Hear "214,"Beautiful Girl," "Pangako" and Other Classic OPM Songs Reinterpreted by Current Artists
For many of those who grew up on the music of the 90s (Eraserheads, Rivermaya, Razorback) and early 2000s (Sugarfree, Barbie Almalbis, Spongecola), there’s the prevailing notion that OPM (Original Pilipino Music) today just isn’t what it used to be. Some would even say it’s dead. Millennials and young people probably prefer foreign acts more think (Justin Bieber, Taylor Swift, mumble rappers). But what’s great about today is that nearly everything can be quantified and data don't lie—OPM is very much alive. Just ask Spotify: OPM songs have been streamed 10 billion times globally so far.
Spotify jams to OPM's beat
There’s no better way to celebrate this milestone than by giving Spotify users more of what they want. Just in time for the love month, Spotify has launched Spotify Jams: OPM Love Songs campaign. Aside from celebrating OPM, the campaign also aims to introduce new audiences to fresh takes on old OPM classics, with six current OPM stalwarts giving their own spin on beloved OPM love songs of yesteryears.
The chosen artists are the who's who of the current local music scene: Sarah Geronimo (“214” by Rivermaya), Moira Dela Torre (“Naaalala Ka” by Rey Valera), juan karlos (“Ikaw Ang Aking Mahal” by VST and Co.), Silent Sanctuary (“Pangako” by Regine Velasquez), IV of Spades (“Kung Ayaw Mo 'Wag Mo” by Rivermaya), and Ben&Ben (“Beautiful Girl” by Jose Mari Chan).
The new renditions, which will be released in the coming weeks starting February 8, will be available on Spotify's all-new OPM Hub, headlined by flagship playlist Tatak Pinoy.
"OPM has been going through a musical renaissance in the past few years," says Gautam Talwar, Spotify managing director for Southeast Asia. "OPM is actually the most-streamed genre in the Philippines today."
"Filipinos are so passionate. Spotify users in the Philippines have one of the highest time spent (in Spotify), meaning they are among the most engaged in the world," adds Chee Meng Tan, Spotify's head of artist and label marketing in Southeast Asia.
The rise of new acts such as juan karlos has allowed Pinoys to listen to a fresh style that's free from specific genres which, incidentally, is what Spotify has championed with its playlists. Still, the band doesn’t want people to support OPM just because.
"No one's forcing anyone na ‘Hey, local lang, OPM lang!’ All we're asking is for people to try to listen to what we have here in our country," says frontman and band namesake Juan Karlos Labajo.
With the quality of current OPM acts like Ben&Ben, there’s no need to force anyone. Now one of the country's current top artists, the nine-member folk-pop band currently has almost two million monthly listeners on Spotify. They have bucked what some music purists feared about streaming making it harder for artists to stand out in the sea of new music.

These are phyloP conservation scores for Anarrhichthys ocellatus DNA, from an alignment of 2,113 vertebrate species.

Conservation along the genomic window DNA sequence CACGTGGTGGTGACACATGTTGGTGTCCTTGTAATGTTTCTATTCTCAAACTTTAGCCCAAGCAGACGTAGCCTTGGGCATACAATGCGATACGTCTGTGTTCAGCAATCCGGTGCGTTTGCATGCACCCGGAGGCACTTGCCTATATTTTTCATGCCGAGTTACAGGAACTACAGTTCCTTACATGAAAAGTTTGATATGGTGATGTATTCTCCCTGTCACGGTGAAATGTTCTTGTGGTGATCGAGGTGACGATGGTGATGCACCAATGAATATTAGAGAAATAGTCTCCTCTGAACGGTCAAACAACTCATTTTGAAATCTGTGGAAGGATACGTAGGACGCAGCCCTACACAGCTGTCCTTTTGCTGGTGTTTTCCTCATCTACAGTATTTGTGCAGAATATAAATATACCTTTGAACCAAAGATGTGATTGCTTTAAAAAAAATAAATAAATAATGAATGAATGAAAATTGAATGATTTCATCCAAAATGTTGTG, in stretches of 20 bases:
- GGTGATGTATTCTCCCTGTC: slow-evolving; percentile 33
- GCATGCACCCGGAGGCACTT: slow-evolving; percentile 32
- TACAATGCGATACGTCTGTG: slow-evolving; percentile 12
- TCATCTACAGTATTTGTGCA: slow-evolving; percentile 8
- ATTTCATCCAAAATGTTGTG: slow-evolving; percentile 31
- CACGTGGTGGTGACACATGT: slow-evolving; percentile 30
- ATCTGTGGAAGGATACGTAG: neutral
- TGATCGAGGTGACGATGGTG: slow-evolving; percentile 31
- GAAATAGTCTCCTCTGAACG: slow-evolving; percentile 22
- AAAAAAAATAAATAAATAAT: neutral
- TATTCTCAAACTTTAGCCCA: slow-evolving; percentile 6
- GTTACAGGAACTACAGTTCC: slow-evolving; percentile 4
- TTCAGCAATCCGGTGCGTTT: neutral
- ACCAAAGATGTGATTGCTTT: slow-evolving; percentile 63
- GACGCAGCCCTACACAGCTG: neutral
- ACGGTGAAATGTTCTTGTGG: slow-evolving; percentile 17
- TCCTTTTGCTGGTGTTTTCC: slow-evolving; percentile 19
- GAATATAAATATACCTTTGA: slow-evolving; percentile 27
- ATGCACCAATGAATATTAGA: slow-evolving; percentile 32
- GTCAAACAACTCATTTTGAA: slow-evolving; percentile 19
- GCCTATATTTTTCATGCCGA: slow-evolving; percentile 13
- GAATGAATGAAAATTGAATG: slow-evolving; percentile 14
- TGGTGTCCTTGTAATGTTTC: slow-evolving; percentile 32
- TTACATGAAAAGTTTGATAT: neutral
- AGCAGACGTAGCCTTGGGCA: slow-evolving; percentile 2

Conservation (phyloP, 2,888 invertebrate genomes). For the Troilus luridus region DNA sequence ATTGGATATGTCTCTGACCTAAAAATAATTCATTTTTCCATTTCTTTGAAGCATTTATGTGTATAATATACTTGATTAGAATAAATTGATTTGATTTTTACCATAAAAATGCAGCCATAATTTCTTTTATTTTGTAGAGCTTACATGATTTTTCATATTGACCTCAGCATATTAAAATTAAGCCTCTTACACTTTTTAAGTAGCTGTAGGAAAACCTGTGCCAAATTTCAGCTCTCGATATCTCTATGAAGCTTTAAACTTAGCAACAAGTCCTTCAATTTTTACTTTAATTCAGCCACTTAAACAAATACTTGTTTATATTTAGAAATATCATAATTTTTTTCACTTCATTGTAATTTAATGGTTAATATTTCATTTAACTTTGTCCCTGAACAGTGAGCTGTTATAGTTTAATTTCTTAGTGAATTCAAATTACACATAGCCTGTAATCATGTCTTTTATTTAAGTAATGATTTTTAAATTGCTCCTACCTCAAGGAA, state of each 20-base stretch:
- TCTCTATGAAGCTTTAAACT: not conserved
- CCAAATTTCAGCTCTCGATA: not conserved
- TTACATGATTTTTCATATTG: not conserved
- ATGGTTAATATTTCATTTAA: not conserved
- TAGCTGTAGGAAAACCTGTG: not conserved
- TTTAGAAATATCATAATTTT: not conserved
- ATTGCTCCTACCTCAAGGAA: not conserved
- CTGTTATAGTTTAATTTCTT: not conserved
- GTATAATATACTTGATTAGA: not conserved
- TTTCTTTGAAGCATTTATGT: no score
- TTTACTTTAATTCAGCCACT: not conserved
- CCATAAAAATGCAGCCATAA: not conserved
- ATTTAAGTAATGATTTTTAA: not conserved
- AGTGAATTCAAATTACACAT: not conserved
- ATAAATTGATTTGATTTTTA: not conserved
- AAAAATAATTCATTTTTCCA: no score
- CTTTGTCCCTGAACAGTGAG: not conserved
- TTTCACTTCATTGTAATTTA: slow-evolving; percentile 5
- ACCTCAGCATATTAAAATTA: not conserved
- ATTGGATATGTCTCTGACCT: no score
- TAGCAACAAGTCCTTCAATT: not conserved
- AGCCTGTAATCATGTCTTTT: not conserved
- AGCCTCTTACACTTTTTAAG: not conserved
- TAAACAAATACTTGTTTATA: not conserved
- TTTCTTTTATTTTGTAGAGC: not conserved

"It's a good challenge (standing out). What we've been experiencing is that they (listeners) have been able to attribute a certain kind of sound and musical style to us," says vocalist Paolo Guico. "We really wish that as well for all the other groups, because that's how the collective tapestry of music from the Philippines will reach new heights."
One of those groups is IV of Spades, which was among the top five OPM artists streamed in 2018. Their hit single “Mundo” has over 62 million streams. The band members say Spotify and music streaming in general have affected them in ways they never imagined.
"We rebranded in 2017, and it's all because of one (Spotify) playlist that was comprised of 70s and retro music, all of them from unknown bands. Nag-immerse kami," reveals lead guitarist Blaster Silonga.
While Spotify's new playlist is more a passing-of-the-torch kind of thing, it also includes an oldie-but-goodie band that has transcended generations. Silent Sanctuary has been topping Spotify streaming charts for several years since they formed in 2001, but they still find something new to add to their music by listening to other acts.
"It's good to be updated with what our fans are listening to," shares bassist Jason Rondero. "It's also great to keep in touch with the current and not be stuck with what we know."
A Spotify event wouldn't have felt right without music, so Esquire Philippines and other media outfits got a taste of the new versions with live performances from the bands. The mini concert was made even more special when Spotify brought out its 2018 Most Streamed Female Artist in the Philippines (local or international)—Moira Dela Torre—to close out the show.
If you adore your OPM classics but are still looking for something new and exciting, go ahead and save the Tatak Pinoy playlist on Spotify's OPM Hub, wait for the weekly release of the new versions of OPM classics, then hate yourself for ever thinking that OPM was ever dead.